I talked about the volatility, uncertainty, and complexity in previous posts. In this post I discuss ambiguity, the fourth element of VUCA. In my executive coaching practice, I have encountered business leaders who have varying degrees of comfort with ambiguity. When things are ambiguous, they are not clear. Sometimes the situation itself is unclear. Sometimes the problem and/or solution are both unclear. Often, the very business environment itself is ambiguous. When leaders are not clear about what a particular event or situation means, they become frozen and cannot make decisions. For instance, in our current financial environment, we know that the Federal government has released funds to banks. What is unclear right now is how those funds will be disbursed, or if they will be disbursed, the level of risk, and if the stimulus packages will even work.
Therefore, combined with the level of volatility, the current uncertainty, and level of complexity, the "a" in VUCA adds a dense layer of fog around our ability to think clearly. In particular, the level of ambiguity makes it even more difficult to make decisions. For instance, today's San Francisco Chronicle reported that Cisco's John Chambers announced that Cisco is delaying large capital projects.
Chambers also announced a hiring freeze. Many of the clients who I work with, even with cash in the bank, are reigning in expenses. In the face of VUCA, a natural tendency is to step on the brakes.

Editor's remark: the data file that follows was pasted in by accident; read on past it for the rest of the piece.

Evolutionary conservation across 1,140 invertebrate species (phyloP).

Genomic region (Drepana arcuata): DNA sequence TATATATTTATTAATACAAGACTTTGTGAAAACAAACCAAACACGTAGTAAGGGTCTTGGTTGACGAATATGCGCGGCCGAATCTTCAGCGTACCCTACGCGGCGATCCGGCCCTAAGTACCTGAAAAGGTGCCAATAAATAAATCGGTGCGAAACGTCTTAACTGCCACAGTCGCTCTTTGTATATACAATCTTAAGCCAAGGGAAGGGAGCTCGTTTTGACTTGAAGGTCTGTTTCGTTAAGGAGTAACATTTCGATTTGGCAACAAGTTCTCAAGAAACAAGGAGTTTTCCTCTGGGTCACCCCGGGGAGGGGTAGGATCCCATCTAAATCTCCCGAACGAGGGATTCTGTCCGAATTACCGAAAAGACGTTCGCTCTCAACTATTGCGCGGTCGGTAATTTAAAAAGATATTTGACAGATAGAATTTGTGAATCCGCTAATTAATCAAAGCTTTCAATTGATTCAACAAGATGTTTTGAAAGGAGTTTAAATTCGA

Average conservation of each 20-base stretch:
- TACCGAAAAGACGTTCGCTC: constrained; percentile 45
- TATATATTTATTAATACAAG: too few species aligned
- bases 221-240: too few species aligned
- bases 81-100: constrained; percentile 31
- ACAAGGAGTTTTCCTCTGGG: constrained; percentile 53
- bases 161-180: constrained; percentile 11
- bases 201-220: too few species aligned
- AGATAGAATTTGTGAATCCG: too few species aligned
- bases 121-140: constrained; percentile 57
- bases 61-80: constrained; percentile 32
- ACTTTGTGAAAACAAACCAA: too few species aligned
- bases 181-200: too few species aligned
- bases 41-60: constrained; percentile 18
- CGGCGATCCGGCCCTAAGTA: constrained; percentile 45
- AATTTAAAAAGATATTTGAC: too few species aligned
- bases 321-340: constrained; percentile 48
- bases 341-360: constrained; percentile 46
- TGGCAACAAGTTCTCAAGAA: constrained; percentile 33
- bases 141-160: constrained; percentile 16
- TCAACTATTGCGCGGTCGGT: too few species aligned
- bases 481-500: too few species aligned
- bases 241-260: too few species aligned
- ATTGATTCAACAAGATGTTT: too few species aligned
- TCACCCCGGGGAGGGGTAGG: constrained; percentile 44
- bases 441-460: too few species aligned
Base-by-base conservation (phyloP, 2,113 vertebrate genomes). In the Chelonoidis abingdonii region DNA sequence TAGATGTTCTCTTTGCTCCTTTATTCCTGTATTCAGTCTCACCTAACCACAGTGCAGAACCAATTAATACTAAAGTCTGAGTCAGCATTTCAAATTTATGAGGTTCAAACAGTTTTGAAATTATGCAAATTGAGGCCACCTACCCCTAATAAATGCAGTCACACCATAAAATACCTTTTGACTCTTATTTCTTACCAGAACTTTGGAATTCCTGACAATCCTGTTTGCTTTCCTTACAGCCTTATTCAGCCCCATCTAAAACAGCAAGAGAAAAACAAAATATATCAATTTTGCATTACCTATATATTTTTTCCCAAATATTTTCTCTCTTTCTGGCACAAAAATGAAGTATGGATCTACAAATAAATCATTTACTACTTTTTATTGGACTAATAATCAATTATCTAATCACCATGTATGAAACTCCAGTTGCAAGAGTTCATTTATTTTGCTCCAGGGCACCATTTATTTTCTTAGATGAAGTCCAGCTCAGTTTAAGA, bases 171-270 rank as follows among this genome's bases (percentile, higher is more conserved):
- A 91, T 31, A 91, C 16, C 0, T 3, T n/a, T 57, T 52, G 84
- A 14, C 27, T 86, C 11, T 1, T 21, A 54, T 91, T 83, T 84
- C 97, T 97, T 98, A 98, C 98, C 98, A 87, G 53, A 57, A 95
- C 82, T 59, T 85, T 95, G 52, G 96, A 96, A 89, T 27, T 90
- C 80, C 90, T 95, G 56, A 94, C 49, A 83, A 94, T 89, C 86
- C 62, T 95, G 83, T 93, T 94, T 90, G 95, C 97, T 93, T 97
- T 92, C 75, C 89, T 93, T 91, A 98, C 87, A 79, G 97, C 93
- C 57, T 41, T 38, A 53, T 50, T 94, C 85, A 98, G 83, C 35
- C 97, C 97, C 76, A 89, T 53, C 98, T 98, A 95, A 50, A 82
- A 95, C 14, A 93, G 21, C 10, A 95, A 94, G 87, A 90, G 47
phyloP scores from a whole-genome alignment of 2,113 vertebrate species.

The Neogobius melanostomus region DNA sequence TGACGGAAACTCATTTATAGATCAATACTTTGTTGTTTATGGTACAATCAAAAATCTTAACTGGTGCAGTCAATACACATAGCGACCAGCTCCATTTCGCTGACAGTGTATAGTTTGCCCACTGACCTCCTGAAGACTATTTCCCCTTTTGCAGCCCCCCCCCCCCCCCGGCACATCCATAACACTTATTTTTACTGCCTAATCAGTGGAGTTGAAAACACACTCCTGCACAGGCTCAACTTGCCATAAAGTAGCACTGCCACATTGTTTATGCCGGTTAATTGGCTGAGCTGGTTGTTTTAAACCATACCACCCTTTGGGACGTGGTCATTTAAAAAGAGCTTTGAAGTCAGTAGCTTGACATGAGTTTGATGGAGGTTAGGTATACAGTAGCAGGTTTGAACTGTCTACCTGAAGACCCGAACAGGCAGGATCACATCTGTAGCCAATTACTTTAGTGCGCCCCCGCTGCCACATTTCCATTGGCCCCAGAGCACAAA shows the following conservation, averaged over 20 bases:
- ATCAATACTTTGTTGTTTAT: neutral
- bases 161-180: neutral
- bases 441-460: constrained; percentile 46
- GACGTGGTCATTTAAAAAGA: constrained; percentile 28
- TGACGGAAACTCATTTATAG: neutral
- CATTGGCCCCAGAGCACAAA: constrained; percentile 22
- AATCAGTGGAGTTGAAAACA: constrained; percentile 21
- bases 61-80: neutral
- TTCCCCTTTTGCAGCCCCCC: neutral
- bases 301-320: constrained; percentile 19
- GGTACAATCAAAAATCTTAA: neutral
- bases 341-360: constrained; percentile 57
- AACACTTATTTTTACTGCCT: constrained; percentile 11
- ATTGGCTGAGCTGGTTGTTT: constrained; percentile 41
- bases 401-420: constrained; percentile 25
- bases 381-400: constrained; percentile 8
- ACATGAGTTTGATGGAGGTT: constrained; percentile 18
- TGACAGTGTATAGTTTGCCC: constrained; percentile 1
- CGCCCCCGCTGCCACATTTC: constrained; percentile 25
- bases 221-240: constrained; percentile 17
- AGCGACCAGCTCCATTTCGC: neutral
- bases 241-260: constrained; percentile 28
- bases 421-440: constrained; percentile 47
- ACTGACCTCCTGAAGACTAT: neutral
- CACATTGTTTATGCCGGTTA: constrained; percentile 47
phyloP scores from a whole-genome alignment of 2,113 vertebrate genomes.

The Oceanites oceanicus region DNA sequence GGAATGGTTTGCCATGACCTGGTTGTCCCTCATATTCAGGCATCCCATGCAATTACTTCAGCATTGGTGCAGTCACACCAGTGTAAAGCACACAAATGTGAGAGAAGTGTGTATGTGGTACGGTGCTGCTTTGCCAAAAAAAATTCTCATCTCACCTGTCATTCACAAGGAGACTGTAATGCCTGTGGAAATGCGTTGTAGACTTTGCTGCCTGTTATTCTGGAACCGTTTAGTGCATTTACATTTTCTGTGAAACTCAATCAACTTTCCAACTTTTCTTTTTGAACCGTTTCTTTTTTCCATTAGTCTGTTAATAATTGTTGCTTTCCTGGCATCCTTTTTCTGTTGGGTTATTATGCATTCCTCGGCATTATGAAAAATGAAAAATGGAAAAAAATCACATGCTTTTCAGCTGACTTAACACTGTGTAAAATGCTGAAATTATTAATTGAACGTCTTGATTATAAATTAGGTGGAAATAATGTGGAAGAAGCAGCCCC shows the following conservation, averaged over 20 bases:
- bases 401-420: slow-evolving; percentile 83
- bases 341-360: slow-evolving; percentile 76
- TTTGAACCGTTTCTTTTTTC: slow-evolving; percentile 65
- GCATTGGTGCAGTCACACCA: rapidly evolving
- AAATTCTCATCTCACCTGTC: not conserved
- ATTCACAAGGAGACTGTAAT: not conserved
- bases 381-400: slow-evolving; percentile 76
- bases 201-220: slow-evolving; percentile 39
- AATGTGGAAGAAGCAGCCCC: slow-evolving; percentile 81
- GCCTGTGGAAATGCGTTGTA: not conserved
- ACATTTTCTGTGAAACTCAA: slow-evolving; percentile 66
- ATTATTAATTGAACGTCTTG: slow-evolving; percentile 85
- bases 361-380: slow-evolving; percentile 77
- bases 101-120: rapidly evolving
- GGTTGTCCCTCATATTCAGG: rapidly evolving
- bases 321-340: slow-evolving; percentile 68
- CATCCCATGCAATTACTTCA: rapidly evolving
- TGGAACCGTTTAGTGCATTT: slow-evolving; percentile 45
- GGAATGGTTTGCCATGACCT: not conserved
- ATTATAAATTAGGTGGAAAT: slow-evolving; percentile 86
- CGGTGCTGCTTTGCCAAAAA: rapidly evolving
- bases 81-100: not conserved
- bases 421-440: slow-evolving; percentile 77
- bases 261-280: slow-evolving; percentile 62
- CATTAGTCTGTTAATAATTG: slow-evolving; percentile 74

This is probably prudent. However, which courageous souls will take prudent risks, not betting more than they can afford to lose, and dare to move forward? These are the ones, I predict, who will best weather this storm. I just heard a report on NPR that true entrepreneurs are just as likely to go out on their own in a down economy, because they tend to believe that their business will thrive.
Even in a non-VUCA environment, most of the problems that more senior managers face are ambiguous. There is no right or wrong answer. Those who crave structure and control have the most challenging time dealing with ambiguity.
A few years ago, I worked with some up and coming leaders in a development program. One of the managers needed to improve his ability to deal with ambiguity. We decided to start small. I asked him if he drove the same way home every day. His answer was "yes." I suggested that he try varying his routes each day. He also had the same meal for breakfast every morning. You guessed it, we agreed that he would also start varying his morning routine. Soon, he noticed that he was more comfortable with ambiguity, and we then concentrated on applying some of his newfound courage in the face of uncertainty to his management of people. He became less afraid of making mistakes and was able to function without absolute structure and control.
When you are in the fog of ambiguity, a leader has to make decisions with less information. It is for this reason that getting input from a variety of key stakeholders, each with a different view of the situation, is most helpful in order to thrive in VUCA.